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Hirono defeats Lingle in U.S. Senate race

By Star-Advertiser & Associated Press

LAST UPDATED: 10:44 p.m. HST, Nov 6, 2012

U.S. Rep. Mazie Hirono swept to a triumphant victory over former Gov. Linda Lingle tonight in the campaign for U.S. Senate.

Hirono, a Democrat, led Lingle, a Republican, 63 percent to 35.5 percent after early votes were counted in the race to succeed retiring U.S. Sen. Daniel Akaka, D-Hawaii. The Associated Press and CNN called the election for the Democrat shortly after the polls were scheduled to close at 6 p.m. but while some voters were still waiting in lines to cast ballots. 

Hirono, 65, is the first Asian-American woman elected to the Senate.

The Hawaii Poll measured Hirono with a double-digit lead over Lingle in May 2011, a gap that remained stable throughout a campaign that featured five debates and more than $10 million in fundraising by the candidates.

Hirono’s campaign themes, that she would protect Social Security and Medicare, favor higher taxes on the wealthy, and invest in early childhood education and alternative energy, were aligned with core Democratic values. She framed a vote for Lingle, despite the former governor’s claims of bipartisanship, as a vote for more conservative national Republicans and against Hawaii-born President Barack Obama and U.S. Sen. Daniel Inouye, D-Hawaii, the chairman of the Senate Appropriations Committee.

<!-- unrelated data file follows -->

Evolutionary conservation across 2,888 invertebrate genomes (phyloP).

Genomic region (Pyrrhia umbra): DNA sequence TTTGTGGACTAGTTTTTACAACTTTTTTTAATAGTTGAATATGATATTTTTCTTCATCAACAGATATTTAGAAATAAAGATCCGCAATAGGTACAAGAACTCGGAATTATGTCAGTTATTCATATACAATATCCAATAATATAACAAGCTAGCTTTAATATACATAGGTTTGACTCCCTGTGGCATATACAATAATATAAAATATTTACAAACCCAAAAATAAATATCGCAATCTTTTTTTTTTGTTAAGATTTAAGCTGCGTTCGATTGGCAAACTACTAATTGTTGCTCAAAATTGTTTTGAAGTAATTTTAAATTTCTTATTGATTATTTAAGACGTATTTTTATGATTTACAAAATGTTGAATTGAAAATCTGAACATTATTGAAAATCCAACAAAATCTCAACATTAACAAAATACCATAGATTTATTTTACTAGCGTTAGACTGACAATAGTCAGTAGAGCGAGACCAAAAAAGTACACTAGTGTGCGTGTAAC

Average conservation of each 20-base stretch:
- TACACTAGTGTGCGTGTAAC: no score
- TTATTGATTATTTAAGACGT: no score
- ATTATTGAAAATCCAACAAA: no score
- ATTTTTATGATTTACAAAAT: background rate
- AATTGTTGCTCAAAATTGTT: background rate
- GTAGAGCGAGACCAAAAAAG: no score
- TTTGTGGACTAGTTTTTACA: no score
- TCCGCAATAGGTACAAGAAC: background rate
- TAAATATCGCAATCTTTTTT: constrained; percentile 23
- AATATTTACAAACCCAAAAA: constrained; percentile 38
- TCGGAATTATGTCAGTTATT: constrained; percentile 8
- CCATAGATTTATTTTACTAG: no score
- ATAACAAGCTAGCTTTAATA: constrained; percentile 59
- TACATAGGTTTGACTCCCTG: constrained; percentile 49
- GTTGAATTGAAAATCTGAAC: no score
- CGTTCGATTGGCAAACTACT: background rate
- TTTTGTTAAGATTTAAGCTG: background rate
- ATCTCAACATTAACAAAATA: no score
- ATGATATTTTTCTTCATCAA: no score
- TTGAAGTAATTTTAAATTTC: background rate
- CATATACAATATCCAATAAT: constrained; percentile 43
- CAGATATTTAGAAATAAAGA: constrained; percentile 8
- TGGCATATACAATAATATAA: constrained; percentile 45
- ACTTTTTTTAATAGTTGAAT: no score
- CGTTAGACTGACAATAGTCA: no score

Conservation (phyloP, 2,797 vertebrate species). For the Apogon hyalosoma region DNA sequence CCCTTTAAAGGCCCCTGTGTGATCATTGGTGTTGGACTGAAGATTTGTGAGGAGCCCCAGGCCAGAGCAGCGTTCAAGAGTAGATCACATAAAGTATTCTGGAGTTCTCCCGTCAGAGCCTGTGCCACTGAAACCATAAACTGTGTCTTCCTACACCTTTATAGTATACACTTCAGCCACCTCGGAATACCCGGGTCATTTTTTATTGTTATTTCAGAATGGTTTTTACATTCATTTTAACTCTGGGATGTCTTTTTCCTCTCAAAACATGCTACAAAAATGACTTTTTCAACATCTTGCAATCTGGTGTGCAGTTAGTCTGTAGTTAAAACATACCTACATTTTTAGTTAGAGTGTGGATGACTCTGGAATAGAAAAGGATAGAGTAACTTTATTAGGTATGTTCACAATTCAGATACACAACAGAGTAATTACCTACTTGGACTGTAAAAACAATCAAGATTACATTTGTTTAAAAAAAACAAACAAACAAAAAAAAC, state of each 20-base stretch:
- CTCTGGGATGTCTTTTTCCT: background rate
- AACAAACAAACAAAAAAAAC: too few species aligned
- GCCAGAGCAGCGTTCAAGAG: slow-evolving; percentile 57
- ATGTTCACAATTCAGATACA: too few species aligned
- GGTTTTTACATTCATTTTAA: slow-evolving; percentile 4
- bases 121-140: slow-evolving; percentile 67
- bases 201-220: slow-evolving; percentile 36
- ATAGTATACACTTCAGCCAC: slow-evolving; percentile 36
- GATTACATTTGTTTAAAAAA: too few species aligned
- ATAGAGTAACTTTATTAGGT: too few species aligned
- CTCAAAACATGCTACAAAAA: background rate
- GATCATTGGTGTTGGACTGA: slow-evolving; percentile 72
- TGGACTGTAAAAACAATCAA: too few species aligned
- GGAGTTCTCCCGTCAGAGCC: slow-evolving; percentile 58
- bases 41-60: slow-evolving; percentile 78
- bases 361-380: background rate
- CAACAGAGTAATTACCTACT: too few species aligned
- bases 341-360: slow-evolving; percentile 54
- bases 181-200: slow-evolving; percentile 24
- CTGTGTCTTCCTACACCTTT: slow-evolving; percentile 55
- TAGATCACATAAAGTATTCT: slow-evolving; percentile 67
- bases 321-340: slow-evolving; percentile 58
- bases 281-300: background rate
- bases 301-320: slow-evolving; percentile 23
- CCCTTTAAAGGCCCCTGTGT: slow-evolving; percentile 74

Not only did Lingle have to run against Obama, Inouye, and the state’s Democratic tradition, she had to do so from a weaker position than during her successful campaigns for governor. Lingle’s job approval ratings, battered from the budget cuts and other fallout of the recession, were low when she left office in 2010. The Hawaii Poll found that Lingle’s favorable rating among voters never broke 50 percent during the campaign.

Lingle raised more than $5.4 million overall, considerably less than the $8 million to $10 million she initially predicted. Hirono, who raised more than $5.1 million, brought in more money than Lingle since the August primary.

Lopsided poll results kept Hawaii mostly off the Senate battleground map, but mainland interest groups did do some significant outreach in the islands.

The U.S. Chamber of Commerce spent more than $1.2 million in advertising on behalf of Lingle. Fund for Freedom Committee, a mainland super PAC tied to the Republican Governors Association, spent about $335,000 for Lingle. Citizens for a Working America, another mainland super PAC tied to Republicans, produced an eight-page booklet for Lingle.

Majority PAC, a mainland super PAC helping Democrats, spent more than $126,000 on behalf of Hirono. Several labor and women’s groups also dropped advertising for the congresswoman worth six figures.

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